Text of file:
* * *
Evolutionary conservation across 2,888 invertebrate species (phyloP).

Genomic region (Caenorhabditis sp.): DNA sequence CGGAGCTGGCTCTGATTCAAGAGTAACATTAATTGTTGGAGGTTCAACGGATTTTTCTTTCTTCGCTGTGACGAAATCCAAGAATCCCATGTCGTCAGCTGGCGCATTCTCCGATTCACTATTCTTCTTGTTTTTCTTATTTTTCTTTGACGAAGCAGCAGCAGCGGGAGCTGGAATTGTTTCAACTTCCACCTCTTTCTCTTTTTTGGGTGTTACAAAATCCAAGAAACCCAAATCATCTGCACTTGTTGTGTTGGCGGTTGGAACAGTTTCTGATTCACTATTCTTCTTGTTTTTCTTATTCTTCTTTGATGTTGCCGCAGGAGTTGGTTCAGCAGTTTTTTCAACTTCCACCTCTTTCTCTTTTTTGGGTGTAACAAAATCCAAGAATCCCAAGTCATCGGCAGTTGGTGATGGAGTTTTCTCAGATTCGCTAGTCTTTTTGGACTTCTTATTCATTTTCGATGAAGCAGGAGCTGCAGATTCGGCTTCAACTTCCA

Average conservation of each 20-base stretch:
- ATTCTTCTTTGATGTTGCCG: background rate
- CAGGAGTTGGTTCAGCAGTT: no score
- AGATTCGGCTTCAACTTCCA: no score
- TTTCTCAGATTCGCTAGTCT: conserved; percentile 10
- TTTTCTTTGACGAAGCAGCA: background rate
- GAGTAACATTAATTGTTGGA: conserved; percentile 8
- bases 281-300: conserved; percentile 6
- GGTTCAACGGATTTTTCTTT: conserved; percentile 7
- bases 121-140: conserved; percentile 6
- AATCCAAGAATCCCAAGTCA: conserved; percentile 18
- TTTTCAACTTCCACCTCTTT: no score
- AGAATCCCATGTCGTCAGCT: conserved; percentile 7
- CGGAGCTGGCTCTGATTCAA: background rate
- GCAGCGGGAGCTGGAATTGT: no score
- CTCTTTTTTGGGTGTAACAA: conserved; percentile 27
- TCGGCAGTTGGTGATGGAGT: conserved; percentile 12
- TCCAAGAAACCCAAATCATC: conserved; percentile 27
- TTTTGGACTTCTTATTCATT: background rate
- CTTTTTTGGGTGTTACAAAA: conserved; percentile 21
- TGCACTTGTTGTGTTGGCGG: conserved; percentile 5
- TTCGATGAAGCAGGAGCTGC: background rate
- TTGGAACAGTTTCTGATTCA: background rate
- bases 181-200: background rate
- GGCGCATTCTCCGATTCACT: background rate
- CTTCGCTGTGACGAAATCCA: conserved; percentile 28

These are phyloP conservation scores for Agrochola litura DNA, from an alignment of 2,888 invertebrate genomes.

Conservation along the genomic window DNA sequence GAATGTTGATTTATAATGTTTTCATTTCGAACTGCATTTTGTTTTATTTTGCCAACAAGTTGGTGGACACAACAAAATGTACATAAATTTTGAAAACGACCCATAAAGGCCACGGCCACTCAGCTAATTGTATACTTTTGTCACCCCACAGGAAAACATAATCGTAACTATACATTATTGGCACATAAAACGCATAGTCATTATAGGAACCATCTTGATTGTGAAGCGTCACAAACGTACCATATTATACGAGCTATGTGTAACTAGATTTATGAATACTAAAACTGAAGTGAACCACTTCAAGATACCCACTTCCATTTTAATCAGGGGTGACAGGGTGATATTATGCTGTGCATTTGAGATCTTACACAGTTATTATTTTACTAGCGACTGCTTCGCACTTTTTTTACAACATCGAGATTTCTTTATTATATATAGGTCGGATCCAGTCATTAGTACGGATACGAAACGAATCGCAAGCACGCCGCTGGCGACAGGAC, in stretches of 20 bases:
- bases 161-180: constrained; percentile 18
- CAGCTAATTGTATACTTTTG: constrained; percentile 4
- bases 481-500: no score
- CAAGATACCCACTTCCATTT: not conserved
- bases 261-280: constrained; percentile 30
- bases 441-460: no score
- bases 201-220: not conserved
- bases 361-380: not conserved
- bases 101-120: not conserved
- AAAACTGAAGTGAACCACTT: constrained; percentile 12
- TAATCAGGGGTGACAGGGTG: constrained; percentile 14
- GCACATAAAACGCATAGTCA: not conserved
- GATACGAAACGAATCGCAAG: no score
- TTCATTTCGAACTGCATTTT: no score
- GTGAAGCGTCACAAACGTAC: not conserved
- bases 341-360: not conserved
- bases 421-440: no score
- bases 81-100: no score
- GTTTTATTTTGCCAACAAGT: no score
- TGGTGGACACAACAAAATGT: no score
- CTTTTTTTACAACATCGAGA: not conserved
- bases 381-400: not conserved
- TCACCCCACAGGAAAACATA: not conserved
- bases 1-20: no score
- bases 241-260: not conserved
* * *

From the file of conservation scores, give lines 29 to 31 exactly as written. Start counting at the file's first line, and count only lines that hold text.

These are phyloP conservation scores for Agrochola litura DNA, from an alignment of 2,888 invertebrate genomes.

Conservation along the genomic window DNA sequence GAATGTTGATTTATAATGTTTTCATTTCGAACTGCATTTTGTTTTATTTTGCCAACAAGTTGGTGGACACAACAAAATGTACATAAATTTTGAAAACGACCCATAAAGGCCACGGCCACTCAGCTAATTGTATACTTTTGTCACCCCACAGGAAAACATAATCGTAACTATACATTATTGGCACATAAAACGCATAGTCATTATAGGAACCATCTTGATTGTGAAGCGTCACAAACGTACCATATTATACGAGCTATGTGTAACTAGATTTATGAATACTAAAACTGAAGTGAACCACTTCAAGATACCCACTTCCATTTTAATCAGGGGTGACAGGGTGATATTATGCTGTGCATTTGAGATCTTACACAGTTATTATTTTACTAGCGACTGCTTCGCACTTTTTTTACAACATCGAGATTTCTTTATTATATATAGGTCGGATCCAGTCATTAGTACGGATACGAAACGAATCGCAAGCACGCCGCTGGCGACAGGAC, in stretches of 20 bases:
- bases 161-180: constrained; percentile 18